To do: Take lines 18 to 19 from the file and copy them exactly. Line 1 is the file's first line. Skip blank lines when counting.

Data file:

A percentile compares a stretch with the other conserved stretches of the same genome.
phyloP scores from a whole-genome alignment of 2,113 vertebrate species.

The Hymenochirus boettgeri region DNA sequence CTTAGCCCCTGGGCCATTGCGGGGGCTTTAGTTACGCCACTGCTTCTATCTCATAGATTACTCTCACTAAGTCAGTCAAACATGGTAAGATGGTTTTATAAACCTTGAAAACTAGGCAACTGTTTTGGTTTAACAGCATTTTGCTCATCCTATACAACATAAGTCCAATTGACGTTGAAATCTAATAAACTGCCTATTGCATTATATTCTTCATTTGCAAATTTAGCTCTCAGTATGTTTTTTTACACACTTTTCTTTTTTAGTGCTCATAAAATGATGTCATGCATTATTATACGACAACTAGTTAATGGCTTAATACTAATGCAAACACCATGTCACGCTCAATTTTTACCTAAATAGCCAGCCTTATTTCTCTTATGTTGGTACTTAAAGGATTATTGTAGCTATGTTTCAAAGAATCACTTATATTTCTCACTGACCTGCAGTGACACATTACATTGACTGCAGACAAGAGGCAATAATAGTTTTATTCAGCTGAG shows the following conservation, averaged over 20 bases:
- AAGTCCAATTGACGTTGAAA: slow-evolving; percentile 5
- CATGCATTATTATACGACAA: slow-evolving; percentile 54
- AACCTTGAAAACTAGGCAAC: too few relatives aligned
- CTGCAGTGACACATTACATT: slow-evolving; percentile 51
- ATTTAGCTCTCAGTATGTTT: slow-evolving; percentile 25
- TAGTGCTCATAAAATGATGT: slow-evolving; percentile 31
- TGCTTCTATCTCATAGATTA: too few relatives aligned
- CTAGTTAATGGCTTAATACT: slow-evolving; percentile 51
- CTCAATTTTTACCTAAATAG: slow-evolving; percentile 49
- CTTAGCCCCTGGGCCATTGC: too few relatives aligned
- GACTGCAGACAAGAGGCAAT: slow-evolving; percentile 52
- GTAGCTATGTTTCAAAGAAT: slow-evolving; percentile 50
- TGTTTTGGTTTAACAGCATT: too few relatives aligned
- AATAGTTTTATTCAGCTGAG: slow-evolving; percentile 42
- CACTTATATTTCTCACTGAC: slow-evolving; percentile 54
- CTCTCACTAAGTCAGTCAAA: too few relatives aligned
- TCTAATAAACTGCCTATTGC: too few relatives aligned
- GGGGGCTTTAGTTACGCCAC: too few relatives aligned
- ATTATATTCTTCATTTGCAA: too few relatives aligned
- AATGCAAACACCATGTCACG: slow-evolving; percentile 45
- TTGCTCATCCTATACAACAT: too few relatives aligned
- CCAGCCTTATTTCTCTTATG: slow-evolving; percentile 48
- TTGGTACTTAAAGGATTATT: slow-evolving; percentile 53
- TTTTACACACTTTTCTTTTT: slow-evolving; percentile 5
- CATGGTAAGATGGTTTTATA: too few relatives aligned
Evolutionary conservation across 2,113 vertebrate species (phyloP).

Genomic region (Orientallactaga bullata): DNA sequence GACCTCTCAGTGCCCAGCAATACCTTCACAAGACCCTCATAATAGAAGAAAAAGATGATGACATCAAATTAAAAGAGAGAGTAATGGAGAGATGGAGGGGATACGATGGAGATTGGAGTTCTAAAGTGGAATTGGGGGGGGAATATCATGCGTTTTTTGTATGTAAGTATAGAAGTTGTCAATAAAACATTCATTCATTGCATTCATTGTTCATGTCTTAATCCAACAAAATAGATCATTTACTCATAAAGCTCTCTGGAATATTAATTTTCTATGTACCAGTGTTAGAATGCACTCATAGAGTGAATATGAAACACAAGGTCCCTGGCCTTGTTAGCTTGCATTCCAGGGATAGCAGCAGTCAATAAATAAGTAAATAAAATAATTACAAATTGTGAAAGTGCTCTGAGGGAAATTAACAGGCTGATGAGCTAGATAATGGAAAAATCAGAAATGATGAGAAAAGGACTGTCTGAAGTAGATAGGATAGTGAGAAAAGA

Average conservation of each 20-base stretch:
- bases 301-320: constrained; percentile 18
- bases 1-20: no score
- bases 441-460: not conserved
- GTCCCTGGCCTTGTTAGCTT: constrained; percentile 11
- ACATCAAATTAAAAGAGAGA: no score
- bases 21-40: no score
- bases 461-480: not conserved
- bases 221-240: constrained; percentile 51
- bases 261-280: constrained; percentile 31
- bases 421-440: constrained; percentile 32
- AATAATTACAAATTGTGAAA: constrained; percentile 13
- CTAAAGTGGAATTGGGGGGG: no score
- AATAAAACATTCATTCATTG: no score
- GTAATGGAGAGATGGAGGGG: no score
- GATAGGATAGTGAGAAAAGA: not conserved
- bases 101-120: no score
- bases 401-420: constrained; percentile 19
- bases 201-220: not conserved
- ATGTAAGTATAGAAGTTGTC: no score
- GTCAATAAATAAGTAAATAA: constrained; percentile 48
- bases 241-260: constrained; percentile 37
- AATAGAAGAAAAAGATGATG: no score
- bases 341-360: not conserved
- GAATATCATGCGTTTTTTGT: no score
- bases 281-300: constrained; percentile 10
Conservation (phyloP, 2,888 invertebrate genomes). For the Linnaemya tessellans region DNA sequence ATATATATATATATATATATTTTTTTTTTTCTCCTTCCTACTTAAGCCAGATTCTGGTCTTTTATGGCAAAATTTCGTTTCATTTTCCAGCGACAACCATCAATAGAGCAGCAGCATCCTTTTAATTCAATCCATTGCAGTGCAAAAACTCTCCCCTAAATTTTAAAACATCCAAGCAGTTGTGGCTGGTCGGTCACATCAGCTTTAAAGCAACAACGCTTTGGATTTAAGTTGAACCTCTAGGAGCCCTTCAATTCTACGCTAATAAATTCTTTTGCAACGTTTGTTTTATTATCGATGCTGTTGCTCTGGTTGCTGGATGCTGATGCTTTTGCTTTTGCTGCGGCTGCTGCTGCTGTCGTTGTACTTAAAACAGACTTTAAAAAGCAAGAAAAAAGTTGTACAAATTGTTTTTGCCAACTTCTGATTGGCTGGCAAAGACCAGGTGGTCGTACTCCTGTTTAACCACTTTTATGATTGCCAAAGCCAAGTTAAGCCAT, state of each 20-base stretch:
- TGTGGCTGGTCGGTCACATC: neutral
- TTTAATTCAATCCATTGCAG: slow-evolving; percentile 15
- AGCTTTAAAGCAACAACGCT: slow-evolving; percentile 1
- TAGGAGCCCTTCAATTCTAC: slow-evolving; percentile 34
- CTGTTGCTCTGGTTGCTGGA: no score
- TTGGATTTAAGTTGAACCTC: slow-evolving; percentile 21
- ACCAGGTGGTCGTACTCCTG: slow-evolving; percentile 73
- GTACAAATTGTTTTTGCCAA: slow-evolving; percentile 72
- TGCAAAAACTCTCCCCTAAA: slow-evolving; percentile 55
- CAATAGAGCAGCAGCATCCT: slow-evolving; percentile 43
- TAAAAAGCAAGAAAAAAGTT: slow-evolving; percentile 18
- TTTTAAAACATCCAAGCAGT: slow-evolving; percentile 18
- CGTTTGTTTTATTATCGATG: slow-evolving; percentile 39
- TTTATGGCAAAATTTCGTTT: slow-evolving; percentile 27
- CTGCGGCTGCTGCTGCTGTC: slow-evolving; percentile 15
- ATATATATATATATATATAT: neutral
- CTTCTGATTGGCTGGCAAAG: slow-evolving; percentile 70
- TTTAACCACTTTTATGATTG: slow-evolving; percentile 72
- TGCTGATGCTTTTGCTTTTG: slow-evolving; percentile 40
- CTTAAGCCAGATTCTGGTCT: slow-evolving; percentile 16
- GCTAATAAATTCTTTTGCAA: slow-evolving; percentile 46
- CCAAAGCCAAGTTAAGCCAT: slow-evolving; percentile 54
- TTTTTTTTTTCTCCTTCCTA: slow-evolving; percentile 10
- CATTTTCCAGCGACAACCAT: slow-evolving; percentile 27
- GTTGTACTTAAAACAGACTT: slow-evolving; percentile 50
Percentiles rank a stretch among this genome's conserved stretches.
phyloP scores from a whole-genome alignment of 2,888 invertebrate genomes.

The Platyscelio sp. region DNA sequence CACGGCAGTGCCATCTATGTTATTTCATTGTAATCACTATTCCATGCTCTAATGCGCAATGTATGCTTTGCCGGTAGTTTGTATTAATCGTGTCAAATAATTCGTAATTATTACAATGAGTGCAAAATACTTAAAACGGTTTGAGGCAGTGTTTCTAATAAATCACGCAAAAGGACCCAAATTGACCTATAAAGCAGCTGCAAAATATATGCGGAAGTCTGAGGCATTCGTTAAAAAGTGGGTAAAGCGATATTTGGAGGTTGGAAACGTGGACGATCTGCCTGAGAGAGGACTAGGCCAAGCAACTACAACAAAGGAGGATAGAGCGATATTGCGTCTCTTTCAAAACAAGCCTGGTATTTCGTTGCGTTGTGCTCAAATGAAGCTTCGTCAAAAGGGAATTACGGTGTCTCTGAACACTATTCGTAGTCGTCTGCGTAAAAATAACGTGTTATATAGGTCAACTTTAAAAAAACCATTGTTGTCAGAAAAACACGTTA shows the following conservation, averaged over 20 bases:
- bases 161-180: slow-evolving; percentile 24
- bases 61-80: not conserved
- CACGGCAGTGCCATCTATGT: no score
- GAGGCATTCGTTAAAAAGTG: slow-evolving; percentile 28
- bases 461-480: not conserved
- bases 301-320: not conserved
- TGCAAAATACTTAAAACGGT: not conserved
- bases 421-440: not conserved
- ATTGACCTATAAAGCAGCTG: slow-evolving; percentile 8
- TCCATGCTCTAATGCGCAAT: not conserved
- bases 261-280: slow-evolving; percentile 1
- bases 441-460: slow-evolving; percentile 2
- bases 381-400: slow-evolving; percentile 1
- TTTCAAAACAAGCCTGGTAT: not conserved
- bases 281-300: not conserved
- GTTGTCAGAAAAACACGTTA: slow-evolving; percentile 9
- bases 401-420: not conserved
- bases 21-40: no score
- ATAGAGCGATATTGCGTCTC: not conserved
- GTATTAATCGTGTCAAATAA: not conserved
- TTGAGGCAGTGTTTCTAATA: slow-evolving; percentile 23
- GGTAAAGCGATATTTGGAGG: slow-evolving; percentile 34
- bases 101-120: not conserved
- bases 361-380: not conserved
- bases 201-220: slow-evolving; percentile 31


- CACTTATATTTCTCACTGAC: slow-evolving; percentile 54
- CTCTCACTAAGTCAGTCAAA: too few relatives aligned